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Desmos and GeoGebra FREE Online Math Resources!Andy Albee, Math Instructor
Are your students struggling to understand concepts in the classroom?
Do you struggle to come up with a lesson that helps a student to discover a standards concept?
Do you want to show students some of the graphing or Geometry concepts, but pen and paper is not working well?
You can seek help online through two math manipulation and graphing programs. AND they’re FREE!
Desmos is an online calculator, graphing, geometry simulator and lesson program that has some good materials written by good people (Including their Chief Academic Officer, Dan Meyer!). You can jump in and play around in it by going to Desmos.com, or take some example lessons on how to use different aspects of the program at Learn.Desmos.com. You can even create a classroom in the program by going to Teacher.Desmos.com, and your students join in by going to Student.Desmos.com. It has an app that can be downloaded through Apple Store or Google play to be used on tablets or phones running those systems.
Listed first on Desmos is a calculator that can be used as the simple Four Function (+ – x ÷) or in Scientific mode with more functions. While this is not a simulator of the TI-30XS Multiview calculator we can use on the GED, it is close (it does not have mathtype mode). If you want students to see a calculation, and you have a projector or Smartboard, this could be a help for you. Jump in and try it out.
Where Desmos really shows its power is in the Graphing Calculator mode. You can start this by clicking the big, red START GRAPHING button on the Desmos homepage. This will give you an input frame and a coordinate grid.
- When you input points or formulas in the input frame, the objects will appear in the coordinate graphing plane.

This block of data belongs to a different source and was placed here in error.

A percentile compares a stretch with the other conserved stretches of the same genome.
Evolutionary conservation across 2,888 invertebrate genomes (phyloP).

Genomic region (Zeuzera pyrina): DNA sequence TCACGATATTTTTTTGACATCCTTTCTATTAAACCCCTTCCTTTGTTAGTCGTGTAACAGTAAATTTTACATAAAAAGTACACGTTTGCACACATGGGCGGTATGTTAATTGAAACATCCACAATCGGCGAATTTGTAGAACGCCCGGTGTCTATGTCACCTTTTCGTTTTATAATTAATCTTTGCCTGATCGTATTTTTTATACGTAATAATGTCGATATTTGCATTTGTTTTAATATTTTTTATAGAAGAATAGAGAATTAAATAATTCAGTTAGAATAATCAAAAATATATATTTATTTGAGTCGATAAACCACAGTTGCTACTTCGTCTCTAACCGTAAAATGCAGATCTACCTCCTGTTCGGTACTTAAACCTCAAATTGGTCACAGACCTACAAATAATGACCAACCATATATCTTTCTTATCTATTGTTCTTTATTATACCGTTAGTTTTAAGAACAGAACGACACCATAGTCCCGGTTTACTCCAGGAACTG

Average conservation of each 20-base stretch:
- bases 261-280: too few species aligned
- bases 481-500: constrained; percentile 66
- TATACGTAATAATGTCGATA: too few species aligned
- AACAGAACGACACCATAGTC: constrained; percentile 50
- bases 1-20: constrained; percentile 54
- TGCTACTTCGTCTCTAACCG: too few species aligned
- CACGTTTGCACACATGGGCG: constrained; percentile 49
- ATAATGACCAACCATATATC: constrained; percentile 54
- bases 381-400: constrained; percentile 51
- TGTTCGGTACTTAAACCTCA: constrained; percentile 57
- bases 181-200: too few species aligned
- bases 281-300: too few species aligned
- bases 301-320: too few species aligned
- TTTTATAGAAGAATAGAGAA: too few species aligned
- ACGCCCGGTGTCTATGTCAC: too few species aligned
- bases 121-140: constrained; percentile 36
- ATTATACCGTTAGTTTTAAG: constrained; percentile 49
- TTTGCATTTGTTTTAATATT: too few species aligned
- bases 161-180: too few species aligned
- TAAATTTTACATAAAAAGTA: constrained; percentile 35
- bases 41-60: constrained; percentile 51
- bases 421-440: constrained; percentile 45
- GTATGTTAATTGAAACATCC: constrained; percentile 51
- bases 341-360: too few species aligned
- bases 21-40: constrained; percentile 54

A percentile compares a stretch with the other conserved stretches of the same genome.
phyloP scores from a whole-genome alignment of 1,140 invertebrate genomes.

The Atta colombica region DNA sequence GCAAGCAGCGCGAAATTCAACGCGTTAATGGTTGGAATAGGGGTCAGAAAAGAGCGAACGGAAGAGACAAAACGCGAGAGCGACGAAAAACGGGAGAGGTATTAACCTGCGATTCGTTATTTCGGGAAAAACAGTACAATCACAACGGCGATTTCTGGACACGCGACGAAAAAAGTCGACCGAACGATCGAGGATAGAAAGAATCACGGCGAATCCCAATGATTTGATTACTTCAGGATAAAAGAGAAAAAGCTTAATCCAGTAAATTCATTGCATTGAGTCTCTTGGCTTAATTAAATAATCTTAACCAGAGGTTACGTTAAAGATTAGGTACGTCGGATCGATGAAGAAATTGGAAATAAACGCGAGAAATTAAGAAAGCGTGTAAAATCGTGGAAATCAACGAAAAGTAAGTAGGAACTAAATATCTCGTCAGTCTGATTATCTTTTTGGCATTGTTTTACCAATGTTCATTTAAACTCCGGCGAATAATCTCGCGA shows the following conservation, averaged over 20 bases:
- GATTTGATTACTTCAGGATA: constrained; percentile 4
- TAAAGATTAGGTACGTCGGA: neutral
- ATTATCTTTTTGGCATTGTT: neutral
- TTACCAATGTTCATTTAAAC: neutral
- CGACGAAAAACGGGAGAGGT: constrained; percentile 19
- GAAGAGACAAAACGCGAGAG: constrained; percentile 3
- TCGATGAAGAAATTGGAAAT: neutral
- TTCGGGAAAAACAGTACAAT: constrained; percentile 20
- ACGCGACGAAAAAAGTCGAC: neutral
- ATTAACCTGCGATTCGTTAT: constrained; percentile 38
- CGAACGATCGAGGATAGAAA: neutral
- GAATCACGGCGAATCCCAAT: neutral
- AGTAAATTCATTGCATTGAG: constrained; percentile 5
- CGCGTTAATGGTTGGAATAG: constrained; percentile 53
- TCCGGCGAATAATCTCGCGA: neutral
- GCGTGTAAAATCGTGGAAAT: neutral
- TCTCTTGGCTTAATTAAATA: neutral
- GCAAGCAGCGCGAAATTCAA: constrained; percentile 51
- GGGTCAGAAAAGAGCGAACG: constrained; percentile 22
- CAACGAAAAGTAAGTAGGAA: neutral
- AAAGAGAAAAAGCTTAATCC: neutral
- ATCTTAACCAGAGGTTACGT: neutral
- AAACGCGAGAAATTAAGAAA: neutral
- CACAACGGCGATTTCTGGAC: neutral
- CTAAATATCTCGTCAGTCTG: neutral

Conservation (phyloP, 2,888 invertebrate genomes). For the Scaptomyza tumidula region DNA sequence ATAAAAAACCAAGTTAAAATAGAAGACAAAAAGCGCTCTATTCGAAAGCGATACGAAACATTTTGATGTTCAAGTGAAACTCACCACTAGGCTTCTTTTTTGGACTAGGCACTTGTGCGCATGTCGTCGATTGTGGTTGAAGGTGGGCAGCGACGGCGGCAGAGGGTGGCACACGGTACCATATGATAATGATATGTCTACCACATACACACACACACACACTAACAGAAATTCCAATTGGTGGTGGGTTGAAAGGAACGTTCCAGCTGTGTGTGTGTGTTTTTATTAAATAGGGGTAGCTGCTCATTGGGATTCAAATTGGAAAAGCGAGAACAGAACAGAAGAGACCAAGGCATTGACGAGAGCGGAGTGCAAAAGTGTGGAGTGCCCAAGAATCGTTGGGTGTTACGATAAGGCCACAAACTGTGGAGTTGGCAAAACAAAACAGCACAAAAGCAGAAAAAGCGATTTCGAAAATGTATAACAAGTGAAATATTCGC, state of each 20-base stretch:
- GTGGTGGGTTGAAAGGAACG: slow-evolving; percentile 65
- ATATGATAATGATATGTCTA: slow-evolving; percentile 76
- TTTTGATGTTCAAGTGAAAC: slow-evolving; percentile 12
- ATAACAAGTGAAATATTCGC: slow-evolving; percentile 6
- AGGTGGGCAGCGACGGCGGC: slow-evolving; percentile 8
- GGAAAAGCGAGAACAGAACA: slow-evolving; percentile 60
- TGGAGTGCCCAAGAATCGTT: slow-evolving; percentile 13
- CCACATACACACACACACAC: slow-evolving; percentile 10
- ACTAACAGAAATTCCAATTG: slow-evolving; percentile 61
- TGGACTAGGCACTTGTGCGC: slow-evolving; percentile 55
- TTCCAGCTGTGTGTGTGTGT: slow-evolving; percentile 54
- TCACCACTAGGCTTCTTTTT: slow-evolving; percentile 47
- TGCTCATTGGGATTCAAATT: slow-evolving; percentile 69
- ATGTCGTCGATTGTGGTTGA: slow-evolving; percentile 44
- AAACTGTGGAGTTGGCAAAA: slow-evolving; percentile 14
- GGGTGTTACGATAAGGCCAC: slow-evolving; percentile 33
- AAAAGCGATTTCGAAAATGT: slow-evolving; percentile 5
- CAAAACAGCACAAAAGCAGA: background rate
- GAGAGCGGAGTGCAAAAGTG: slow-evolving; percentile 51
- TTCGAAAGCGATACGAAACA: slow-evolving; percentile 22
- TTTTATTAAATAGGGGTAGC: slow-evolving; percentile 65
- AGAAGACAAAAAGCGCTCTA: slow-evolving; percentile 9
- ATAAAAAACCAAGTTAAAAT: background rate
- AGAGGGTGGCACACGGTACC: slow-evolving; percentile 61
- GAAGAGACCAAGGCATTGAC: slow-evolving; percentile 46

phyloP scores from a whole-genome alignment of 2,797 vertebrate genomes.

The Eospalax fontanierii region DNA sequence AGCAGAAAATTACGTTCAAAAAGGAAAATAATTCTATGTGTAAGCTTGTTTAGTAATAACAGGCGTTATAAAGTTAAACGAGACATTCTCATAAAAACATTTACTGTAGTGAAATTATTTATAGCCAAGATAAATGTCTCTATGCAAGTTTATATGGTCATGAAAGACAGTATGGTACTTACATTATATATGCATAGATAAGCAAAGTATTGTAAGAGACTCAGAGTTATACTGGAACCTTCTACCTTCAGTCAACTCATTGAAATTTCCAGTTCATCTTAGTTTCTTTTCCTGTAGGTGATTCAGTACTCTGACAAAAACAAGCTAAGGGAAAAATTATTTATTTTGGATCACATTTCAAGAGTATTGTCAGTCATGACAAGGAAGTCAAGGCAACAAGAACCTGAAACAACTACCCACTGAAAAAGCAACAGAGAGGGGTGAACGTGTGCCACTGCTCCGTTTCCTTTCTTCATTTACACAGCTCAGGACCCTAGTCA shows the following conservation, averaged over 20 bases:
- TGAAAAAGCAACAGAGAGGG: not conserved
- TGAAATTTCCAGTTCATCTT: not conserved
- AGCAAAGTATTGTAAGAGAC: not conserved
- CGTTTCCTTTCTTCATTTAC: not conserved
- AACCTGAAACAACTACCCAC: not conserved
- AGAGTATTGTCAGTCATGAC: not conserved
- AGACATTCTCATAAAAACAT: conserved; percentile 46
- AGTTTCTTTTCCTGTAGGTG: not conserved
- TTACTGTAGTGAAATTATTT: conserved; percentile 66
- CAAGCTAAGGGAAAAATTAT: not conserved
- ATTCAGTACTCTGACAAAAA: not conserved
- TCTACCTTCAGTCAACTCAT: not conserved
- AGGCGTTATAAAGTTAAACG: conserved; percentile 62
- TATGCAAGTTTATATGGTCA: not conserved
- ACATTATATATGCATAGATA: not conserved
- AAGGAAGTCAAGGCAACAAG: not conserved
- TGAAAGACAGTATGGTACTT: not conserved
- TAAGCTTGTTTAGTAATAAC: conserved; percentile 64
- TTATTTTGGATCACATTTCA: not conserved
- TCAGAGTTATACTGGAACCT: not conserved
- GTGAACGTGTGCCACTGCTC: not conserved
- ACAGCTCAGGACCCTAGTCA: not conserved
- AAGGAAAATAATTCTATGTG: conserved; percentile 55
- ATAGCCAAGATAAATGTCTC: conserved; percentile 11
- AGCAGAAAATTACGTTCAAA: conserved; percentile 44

- You can click on the symbol in the input frame to show or hide the object, and you can hide or show a label.
- Gray dots on a function will show you the y-intercept and root(s) of the function.
- Clicking on an object will give you coordinate points on that object.
- You can zoom in or out with the + or – keys on the right side and can drag the plane around by clicking and dragging on a location that is not on an object.
Some really useful things that I like are entering a formula with variable coefficients (other than x or y), entering a formula with an inequality, and graphing two objects on the same coordinate grid (systems of equations). Entering variables gives you the option of creating a slider to adjust the values of the variable. This allows your students to see how changing a coefficient or constant changes the graph. Entering an inequality shows students how the solution set includes whole areas with a solid or dashed boundary. Graphing a system of equations allows the students to find the intersection point(s), solution(s), to the system.
Desmos also has a classroom that you can set up and have students work though standards-based activities. Go to Teacher.Desmos.com, create a username / password for yourself (again, it’s free!), and look through the activities that have been created already. If you choose an activity to use for your students, you will get a code that allows students to join the activity at Student.Desmos.com. There are even groups of activities bundled together. Want to discuss functions? Try out the Functions Bundle.
GeoGebra.org is another program that does the same type of activities (calculation, graphing, geometry). A couple of differences between the two is that GeoGebra also allows for 3D graphing and has apps that can be downloaded to a PC as well as other devices used while not connected to the internet.
GeoGebra also has activities that students can engage in, but more of whole class activities rather than individual activities. Going to GeoGebra.org/materials you can look through teacher created resources in Elementary, Middle and High School as well as College levels. Do be aware that some of the materials are created by teachers throughout the world and may be in languages other than English.
These two programs offer great opportunities for you and your students to play around with Math concepts. This can create an environment conducive to GED & college preparation in line with the CCRS standards. Go in, play around and find your next great activity!
Originally posted 12/3/18
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